A Mind That Suits What doesn't kill me, makes me laugh... usually.

Thursday, March 09, 2006 :::
Italy, Part One.

Some things are eternal.

Take Rome for instance. Ignore the piles of broken columns and entablatures scattered around. Ignore the magnificent churches and palazzi.

Consider the taxi drivers.

But let’s first consider the expense involved.

A Mind That Suits had been far too long away from his favorite major city, but had proudly saved 90 Euros, bought on the very first day that Italians used the Euro, in anticipation if his return.

Rather than taking the train and the bus to his hotel, which would have been wiser, he thought to take a cab. It had cost something like $30 the last time he went to his preferred resting spot, an incredibly cheap religious house on the Gianicolo, otherwise the most expensive district in Rome. Ah, but said resting spot is now closed, the religious sisters whose order owned it having, perhaps, gone on to their final reward, so that there was no one else to run the place.

And so a certain pudgy, balding English teacher had a friend find him a place, which turned out to be in the most desirable section of the “Centro Storico,” the “historic center” of the most historic city in the West.

Which posed certain problems.

First of all, the euro has pushed beyond the dollar by about 25%. Economically illiterate people think that this means something bad about the dollar, but the dollar goes up and down all the time. Indeed, Larry Summers, the legendary Treasury Secretary under Bill Clinton, when asked about a weak dollar under his watch, would comically pull reporters close to him, ask them if they really wanted to know what he felt, and then mutter, “no comment.” There are immense benefits to a “weak currency,” mainly keeping money at home and driving up costs of imports, thus helping local business.

But for the aging tourist, this eats a hole in his pocket the size of the Circus Maximus.

And then there is the matter of getting from the Gianicolo to the Centro Storico.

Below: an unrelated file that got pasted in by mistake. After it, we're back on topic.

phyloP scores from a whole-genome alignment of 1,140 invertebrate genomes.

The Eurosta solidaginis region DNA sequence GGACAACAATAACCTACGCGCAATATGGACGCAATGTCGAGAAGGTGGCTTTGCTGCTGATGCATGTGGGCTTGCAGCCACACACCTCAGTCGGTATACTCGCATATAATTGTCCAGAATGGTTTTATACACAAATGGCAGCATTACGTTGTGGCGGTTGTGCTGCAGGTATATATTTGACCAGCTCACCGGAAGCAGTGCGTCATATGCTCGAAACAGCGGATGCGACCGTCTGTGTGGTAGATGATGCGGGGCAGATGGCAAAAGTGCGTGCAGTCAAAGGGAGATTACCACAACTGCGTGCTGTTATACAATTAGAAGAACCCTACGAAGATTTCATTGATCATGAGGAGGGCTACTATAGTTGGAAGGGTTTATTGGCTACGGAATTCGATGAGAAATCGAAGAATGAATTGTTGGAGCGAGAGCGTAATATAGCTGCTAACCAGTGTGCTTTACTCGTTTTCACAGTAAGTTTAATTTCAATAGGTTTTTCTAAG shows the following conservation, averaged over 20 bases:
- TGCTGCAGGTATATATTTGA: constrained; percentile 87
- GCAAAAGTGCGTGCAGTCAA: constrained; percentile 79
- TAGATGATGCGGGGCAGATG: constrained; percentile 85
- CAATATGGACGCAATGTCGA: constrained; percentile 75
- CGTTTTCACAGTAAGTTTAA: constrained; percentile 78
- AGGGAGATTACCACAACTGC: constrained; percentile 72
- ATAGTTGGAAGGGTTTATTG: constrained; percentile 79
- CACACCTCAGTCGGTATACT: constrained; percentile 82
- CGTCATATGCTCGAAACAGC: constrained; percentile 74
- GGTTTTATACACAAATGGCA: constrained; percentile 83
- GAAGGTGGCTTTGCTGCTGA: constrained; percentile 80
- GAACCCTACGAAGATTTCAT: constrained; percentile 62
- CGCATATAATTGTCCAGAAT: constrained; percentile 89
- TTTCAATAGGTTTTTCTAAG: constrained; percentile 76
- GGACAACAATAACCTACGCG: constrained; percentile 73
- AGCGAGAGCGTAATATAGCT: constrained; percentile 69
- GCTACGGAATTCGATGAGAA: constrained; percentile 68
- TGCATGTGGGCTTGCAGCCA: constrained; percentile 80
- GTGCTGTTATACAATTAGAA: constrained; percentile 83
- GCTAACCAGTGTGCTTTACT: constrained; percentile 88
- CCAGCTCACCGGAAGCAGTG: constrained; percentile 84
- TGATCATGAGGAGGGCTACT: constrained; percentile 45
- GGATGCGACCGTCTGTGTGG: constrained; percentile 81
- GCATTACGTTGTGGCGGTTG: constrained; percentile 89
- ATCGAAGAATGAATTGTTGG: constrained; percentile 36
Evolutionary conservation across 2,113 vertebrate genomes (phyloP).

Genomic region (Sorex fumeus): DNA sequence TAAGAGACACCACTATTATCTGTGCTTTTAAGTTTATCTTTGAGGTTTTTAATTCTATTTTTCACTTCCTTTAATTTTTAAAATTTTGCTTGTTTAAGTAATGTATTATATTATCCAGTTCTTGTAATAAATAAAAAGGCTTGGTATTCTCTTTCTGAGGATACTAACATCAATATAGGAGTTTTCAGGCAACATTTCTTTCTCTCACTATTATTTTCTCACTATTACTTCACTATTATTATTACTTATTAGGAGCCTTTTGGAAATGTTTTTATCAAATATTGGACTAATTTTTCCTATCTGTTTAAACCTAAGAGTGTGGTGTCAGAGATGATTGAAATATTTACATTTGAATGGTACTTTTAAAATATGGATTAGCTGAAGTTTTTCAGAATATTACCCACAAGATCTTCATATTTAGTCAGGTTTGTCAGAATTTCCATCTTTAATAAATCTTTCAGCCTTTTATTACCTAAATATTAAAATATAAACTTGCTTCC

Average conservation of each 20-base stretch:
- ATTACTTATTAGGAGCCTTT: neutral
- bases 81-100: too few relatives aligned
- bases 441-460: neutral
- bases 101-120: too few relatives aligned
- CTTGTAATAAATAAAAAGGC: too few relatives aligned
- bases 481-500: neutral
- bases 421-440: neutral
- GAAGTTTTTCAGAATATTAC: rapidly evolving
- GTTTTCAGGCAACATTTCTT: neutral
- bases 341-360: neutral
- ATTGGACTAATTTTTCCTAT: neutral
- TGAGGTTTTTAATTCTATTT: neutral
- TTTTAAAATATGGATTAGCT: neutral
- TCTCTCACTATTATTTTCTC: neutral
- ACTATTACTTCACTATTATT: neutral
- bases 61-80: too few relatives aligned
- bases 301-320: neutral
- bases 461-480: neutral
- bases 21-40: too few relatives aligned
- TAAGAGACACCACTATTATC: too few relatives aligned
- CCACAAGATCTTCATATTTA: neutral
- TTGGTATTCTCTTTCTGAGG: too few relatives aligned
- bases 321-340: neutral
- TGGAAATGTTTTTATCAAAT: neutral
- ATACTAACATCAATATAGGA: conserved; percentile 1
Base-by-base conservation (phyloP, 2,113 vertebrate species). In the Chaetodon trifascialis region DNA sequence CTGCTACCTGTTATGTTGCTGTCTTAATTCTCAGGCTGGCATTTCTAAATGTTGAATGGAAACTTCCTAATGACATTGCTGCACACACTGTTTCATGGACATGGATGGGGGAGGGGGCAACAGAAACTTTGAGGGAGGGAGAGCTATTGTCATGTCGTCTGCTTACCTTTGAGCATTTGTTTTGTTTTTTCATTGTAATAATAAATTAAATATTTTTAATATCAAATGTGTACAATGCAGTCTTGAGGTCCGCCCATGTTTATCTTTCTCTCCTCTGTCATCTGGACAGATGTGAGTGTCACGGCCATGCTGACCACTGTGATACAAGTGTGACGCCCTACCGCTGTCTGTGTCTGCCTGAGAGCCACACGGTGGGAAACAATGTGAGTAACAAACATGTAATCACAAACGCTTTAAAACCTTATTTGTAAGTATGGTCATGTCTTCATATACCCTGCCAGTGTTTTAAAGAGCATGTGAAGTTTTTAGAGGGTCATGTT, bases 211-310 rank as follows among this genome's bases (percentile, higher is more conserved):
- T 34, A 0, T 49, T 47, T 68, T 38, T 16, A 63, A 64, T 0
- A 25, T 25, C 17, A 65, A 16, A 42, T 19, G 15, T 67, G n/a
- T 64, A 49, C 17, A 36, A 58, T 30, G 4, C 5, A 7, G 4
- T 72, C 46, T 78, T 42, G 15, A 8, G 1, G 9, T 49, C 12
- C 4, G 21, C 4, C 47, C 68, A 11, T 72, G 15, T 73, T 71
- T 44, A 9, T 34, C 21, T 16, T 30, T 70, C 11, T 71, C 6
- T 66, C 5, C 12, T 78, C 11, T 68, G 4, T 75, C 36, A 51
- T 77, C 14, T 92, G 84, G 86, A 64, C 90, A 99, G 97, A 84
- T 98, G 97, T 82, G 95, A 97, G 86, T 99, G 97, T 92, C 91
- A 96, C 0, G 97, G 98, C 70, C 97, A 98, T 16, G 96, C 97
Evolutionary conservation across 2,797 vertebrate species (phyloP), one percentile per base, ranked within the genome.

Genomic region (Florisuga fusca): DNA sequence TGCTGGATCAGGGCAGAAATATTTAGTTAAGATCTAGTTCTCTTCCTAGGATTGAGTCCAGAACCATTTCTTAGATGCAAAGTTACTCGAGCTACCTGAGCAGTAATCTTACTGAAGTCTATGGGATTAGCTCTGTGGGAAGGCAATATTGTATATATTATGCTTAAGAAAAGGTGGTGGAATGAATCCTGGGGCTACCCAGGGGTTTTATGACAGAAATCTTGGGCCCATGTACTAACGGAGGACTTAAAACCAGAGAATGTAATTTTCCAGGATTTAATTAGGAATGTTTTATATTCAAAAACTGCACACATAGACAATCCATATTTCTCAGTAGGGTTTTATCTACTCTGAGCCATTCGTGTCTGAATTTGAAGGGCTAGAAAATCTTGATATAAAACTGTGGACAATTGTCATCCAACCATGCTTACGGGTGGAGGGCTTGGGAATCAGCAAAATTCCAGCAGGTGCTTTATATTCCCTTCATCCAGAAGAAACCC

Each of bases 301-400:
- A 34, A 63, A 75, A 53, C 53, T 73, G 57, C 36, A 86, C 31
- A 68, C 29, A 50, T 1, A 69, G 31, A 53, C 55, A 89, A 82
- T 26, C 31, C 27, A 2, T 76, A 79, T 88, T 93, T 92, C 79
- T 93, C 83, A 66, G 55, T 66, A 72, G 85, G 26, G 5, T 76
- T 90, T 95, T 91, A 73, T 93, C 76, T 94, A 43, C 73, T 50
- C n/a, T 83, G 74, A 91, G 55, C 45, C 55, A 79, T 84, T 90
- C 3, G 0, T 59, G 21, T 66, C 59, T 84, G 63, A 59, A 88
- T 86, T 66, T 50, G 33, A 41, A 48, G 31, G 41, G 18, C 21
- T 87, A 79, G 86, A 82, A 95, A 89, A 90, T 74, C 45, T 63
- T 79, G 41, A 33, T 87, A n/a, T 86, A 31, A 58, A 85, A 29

The taxi driver was not dishonest. He took exactly the same route as the taxi drive who last took A Mind That Suits to the Gianicolo, but he sped right past the turn-off to the old resting spot and went down past the Vatican into the heart of Rome.

Cinicinnatus himself never faced such an ordeal.

The euro’s dominance meant that the first leg of the trip itself went from $30 to almost $40, but that is not all.
Because beyond the Gianicolo there is the Centro Storico.

It is not just traffic, although that is bad enough.

It is that the average street is shorter than two blocks.

A certain pudgy balding English teacher was immediately reminded that Rome is a very physically demanding city. It is not at all uncommon to find a small truck run up on a sidewalk, with restaurant workers hand-carrying supplies across picturesque cobblestones into a small eatery.

It may be picturesque, but it involves a lot of work.

And, if said restaurant workers are blocking the street, crazy taxi drivers cannot get you to your hotel.

You may therefore find yourself dropped, unceremoniously, two blocks from your hotel, with confident assurances that it is “sempre in diritto,” that is, straight ahead (“always in the right way.”)

Thus did a certain pudgy, balding English teacher find himself deposited, with much good will, in front of Michelangelo’s magnificent Pallazzo Farnese, with confident assurances that he needed only go “sempre in diritto.”

Said crazy taxi driver, about which more later, was absolutely right. But that extra little bit from the Gianicolo, which involved not a little zipping in and out of small roads, ran the bill up another $20.

Lesson learned.

Go to Stazione Termini, the main train station, and take the 64 or the 40 to the edge of the Centro Storico, and then walk. That is the way to save cash.

::: posted by A Mind That Suits at 10:12 PM



Post a Comment


A Related Website on Christian Spirituality
The Fullness of Him
The Easiest Way to Keep Up With the News:
Best of the Web
Links to Web Friends
One Good Turn
A Dog's Life
Power Line
Rambles and By-ways

What doesn't kill me, makes me laugh... usually.

Powered by Blogger